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The perfect storm: A high-banked oval crowded with the largest field of the season. Inexperienced or impatient drivers racing at more than 220 mph. Absolutely no room for error.
What was supposed to be a season-ending showdown at Las Vegas Motor Speedway became instead a script for disaster Sunday: a fiery 15-car crash that killed popular two-time Indianapolis 500 winner Dan Wheldon and left the shaken auto racing community to deal with uncomfortable questions.
The drivers knew the Las Vegas race was going to present challenges even before the season began.
IndyCar had not raced at the track since 2000, and the now-defunct Champ Car Series was last there in 2005. None had raced an IndyCar there since the track’s 2006 reconfiguration added “progressive banking” designed to increase side-by-side racing.
So there was some initial fretting when second-year IndyCar chairman Randy Bernard announced a $5 million payday to any moonlighting driver who could win the race.
Bernard had hoped to land a superstar or two from the fender-rubbing NASCAR circuit. Maybe even former Indianapolis 500 winner Juan Pablo Montoya. But nobody bit, despite interest from NASCAR driver Kasey Kahne, X-Games star Travis Pastrana and former CART champion Alex Zanardi.
“Hopefully they’ll pick someone competent enough to drive those things because it is an IndyCar,” Penske driver Will Power said shortly after the prize was announced.
You can’t rub panels. You rub wheels, and someone’s going flying.”
Kahne said Monday that team owner Rick Hendrick was against his participation, and Hendrick confirmed it. Kahne’s lack of experience in an IndyCar made it virtually impossible for him to win.
“The upside is winning that big purse, but it’s not realistic to think you can go out there and beat the drivers who run the series full time,” Hendrick said. “They’re incredibly talented, and it would be a significant investment of time and resources to be competitive. You’d have to test and practice, and it would inevitably take focus away from what you’re trying to do (in NASCAR).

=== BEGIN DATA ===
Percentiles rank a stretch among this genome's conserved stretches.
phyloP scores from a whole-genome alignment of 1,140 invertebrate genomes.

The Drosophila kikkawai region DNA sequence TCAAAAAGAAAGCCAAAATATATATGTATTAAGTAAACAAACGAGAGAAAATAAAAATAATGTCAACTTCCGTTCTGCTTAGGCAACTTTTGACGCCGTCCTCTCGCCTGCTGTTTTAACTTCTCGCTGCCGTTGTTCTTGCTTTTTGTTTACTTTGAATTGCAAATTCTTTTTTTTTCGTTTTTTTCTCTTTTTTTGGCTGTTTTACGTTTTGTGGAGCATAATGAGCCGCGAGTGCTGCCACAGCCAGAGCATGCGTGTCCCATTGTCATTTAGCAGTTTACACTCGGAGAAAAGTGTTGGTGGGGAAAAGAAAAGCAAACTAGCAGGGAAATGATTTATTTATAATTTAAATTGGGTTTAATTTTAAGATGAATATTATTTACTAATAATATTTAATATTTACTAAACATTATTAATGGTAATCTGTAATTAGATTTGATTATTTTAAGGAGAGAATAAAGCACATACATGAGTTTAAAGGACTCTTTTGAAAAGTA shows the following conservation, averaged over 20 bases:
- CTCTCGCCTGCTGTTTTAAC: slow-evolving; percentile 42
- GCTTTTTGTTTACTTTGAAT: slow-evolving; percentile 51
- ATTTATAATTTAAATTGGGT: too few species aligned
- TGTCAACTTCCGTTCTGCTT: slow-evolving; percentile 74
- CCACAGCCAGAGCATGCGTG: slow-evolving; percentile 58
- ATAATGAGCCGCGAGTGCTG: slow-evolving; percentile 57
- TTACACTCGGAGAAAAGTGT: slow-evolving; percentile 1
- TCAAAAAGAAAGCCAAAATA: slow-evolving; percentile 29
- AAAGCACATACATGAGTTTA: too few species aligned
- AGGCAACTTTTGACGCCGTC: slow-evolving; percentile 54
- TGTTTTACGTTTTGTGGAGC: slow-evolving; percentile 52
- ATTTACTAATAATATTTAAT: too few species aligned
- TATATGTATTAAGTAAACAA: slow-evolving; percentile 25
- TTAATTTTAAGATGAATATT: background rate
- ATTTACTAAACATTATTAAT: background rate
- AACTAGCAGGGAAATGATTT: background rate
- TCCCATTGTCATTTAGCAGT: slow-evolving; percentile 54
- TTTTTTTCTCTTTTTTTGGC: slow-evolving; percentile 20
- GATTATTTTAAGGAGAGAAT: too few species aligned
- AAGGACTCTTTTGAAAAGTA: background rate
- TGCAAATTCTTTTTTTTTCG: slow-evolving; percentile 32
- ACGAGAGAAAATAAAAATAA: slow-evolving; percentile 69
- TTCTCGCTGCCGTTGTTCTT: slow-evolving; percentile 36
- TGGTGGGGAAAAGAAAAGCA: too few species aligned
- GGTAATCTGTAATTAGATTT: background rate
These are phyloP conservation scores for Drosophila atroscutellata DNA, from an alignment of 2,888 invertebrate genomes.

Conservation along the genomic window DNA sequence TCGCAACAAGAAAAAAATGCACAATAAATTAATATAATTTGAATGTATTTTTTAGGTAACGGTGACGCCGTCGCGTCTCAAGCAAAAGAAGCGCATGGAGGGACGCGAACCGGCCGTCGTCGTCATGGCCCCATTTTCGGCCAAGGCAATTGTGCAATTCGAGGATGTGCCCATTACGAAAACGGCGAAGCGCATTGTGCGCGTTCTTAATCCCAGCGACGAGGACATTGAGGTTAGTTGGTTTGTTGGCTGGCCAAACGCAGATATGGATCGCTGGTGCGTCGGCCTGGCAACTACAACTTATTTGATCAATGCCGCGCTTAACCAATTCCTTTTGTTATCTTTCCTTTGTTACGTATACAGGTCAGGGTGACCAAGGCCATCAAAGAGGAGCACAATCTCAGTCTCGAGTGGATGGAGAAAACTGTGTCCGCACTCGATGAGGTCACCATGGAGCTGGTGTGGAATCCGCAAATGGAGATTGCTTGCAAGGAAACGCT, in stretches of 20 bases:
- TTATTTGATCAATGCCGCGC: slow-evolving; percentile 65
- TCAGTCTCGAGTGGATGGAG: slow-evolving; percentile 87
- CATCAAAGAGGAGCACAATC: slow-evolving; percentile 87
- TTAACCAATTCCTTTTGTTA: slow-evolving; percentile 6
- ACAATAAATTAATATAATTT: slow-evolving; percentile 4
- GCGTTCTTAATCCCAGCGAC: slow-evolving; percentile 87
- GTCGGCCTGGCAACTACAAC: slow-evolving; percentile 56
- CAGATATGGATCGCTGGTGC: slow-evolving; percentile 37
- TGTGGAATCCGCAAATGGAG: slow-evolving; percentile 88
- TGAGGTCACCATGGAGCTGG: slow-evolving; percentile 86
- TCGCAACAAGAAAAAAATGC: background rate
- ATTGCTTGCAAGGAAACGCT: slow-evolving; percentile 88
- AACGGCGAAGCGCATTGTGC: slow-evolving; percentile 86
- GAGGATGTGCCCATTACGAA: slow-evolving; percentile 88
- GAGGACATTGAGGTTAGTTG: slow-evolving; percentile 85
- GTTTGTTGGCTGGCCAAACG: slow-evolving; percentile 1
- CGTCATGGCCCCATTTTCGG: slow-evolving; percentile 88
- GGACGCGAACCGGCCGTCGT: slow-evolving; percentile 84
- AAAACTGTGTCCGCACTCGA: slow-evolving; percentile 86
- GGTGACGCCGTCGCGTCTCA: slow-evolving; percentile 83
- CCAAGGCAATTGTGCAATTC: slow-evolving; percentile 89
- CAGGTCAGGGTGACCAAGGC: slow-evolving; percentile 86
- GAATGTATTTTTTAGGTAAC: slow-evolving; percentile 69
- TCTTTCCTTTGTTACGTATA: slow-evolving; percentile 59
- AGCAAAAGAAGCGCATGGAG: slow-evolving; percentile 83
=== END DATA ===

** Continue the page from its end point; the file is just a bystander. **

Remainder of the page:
“Not having the experience in those type of cars — not having a feel for them — increases the odds of something happening (on the track). We have a lot of commitments, and I didn’t think it made sense to create a distraction or take a chance.”
That left only Wheldon, winner of 14 races on ovals in IndyCar, including the Indy 500 in May, to be eligible for the $5 million prize. Bernard made that ruling because the 33-year-old Englishman lost his job at the end of last season, put together a one-race deal for the Indy 500 and had turned down offers from less-competitive teams.
Wheldon put together a deal with Sam Schmidt Motorsports to race two weeks ago at Kentucky and for the prize on Sunday.
“He wanted to do it in the worst way,” an emotional Bernard said Monday.
A lot of other drivers wanted to be in the race, too.
Interest in the final race, which Bernard had worked tirelessly to create, had risen enough that sponsors wanted to get involved. Because IndyCar is in the final year of racing its current car design, teams had expendable inventory.
It led to 34 entries in the field. That’s one car more than the Indy 500, five more than the race two weeks ago at Kentucky, and eight more than IndyCar had in Japan last month.
Who were these new drivers? Men and women without much experience at IndyCar’s top level.